HTS4 project explores superconducting options for the FCC-ee

A new FCC-ee collaboration is another attempt to minimise energy consumption by replacing normal conducting sectors with high-temperature-superconducting ones, all within the same cost envelope.

A new collaboration between CERN and PSI aims at replacing the normal conducting short straight sectors (SSS) of the FCC-ee main storage ring with high-temperature-superconducting (HTS) ones. Called HTS4, for High-Temperature-Superconducting Short Straight Section, this study involves the construction of a prototype module one-meter-long (full-size), consisting of a nested quadrupole-sextupole magnet and using high temperature superconductors (ReBCO tape). Started in summer 2022, the project will last for three years. The project is financed by CHART, the Swiss Accelerator Research and Technology forum, an umbrella collaboration for accelerator research and technology activities in Switzerland. Present partners are CERN, PSI, EPFL, ETH-Zurich and the University of Geneva.  

A prototype of a full nested quadrupole-sextupole magnet.

FCC-ee’s initial plan suggests the use of normal conducting magnets in SSSs. The main drawbacks of this idea are the consumption of electricity – due to ohmic losses - and the energy spent to extract the extra heat that will be produced. Conventional superconductors, like the ones used in the LHC, are not a better alternative, because they need to be cooled below ~5K, which makes heat extraction power-consuming. This project suggests the use of HTS conductors, capable of operating in the superconducting regime at up to 90K, which reduces drastically the power needed to cool them and benefits from the advantages of superconducting technology. Since these magnets are superconducting and do not use iron to shape their fields, they can be made lighter and nested, which means a 7% increase in packing factor and thus luminosity. In addition, this system provides increased flexibility in the optics design since any phase advance can be chosen with no penalty and there is no requirement for fixed polarity e-/e+ quadrupoles. Moreover, the HTS4 project hopes to build this system within the same cost envelope as the traditional system (considering the expected cost of HTS tapes in 20 years). The FCC-ee is expected to use ~20,000 km of HTS tape.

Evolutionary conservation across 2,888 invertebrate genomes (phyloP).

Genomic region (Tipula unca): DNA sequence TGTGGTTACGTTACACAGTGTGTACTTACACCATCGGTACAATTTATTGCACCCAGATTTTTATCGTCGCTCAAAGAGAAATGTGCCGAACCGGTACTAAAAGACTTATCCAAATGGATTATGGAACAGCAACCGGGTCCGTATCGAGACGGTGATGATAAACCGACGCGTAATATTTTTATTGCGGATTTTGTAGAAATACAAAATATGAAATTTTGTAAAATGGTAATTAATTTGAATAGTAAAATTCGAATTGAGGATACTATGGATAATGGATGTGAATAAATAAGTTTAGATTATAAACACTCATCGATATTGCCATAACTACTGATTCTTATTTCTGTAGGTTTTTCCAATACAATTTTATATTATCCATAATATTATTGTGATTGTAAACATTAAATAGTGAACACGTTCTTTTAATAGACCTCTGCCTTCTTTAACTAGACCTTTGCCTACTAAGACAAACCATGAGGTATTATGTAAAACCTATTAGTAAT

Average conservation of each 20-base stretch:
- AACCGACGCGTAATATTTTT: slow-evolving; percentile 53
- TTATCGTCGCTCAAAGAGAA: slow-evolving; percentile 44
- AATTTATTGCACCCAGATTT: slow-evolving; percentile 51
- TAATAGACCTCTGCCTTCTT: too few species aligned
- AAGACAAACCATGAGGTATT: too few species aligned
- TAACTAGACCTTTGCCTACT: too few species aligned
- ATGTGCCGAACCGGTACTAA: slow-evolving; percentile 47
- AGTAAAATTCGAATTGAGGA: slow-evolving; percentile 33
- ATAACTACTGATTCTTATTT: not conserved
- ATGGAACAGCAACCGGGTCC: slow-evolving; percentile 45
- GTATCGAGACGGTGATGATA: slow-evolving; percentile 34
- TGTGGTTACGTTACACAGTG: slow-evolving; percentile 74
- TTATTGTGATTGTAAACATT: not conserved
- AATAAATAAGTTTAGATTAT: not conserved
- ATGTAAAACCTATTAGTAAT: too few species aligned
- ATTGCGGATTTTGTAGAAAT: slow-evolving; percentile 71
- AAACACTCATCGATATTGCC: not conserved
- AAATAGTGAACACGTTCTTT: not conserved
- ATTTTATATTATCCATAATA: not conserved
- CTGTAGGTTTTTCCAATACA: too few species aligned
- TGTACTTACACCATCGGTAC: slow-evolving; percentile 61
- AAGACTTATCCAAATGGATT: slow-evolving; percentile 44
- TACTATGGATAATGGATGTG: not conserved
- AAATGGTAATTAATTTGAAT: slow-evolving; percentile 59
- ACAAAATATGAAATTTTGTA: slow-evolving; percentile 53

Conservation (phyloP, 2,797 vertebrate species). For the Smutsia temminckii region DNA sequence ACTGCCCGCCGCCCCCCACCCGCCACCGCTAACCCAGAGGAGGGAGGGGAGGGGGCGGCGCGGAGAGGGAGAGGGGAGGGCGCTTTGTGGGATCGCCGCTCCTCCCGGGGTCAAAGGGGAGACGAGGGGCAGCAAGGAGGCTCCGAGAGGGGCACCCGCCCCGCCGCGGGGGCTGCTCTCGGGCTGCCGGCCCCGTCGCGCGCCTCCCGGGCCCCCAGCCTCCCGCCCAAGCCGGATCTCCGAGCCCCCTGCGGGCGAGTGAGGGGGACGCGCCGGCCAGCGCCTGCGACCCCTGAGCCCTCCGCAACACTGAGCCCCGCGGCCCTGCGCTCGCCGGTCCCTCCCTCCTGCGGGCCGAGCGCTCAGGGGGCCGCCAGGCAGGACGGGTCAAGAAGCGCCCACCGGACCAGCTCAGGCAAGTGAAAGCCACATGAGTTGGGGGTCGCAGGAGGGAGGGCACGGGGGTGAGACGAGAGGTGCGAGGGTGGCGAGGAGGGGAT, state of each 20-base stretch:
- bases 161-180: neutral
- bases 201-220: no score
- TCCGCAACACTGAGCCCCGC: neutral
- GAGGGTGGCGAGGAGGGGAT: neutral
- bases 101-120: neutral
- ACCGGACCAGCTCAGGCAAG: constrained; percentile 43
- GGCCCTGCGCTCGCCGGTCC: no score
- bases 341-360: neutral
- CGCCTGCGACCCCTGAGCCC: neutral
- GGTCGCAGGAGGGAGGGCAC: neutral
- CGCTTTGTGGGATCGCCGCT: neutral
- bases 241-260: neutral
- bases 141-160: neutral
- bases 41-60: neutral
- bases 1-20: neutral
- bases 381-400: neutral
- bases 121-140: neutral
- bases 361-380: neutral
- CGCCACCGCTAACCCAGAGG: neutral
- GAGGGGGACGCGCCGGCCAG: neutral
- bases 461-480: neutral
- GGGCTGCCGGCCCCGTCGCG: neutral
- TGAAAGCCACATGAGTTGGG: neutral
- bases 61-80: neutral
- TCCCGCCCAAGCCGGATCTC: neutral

One of the challenges of this new design is the geometry of the HTS ReBCO tape. This tape cannot be bent in every direction without breaking or buckling. However, an in-depth analysis has been carried out using Frenet–Serret formulas, which has led to a workable mathematical solution whereby a CCT (canted-cosine-theta) magnet can be constructed without hard-way bending, using state-of-the-art technologies, such as additive manufacturing (3D metal printing) and subtractive manufacturing (CNC milling). Different aspects of the project are currently under investigation, such as magnetic analysis, thermal analysis, resistive impedance of the wall analysis, estimating costs and designing a demonstrator. No unsurpassable problems have been encountered for the time being.

A nested quadrupole-sextupole magnet.

This is not the only study aiming at reducing the power consumption of FCC-ee. HTS4’s sister project, the CPES (Cryogenic Power Electronic Supply) project, a collaboration between PSI and ETZ, is focusing on cryogenic power supplies, instead of traditional room temperature ones, and is investigating the possibility of moving the power supply inside the cryostat.

The shape/geometry of the HTS ReBCO tape.

In conclusion, the FCC-ee HTS4 project is an innovative idea that attempts to minimise power consumption, gain luminosity and flexibility in optics and construct a smaller, lighter system, with a vision for a more sustainable, greener, cutting-edge technology at no additional costs.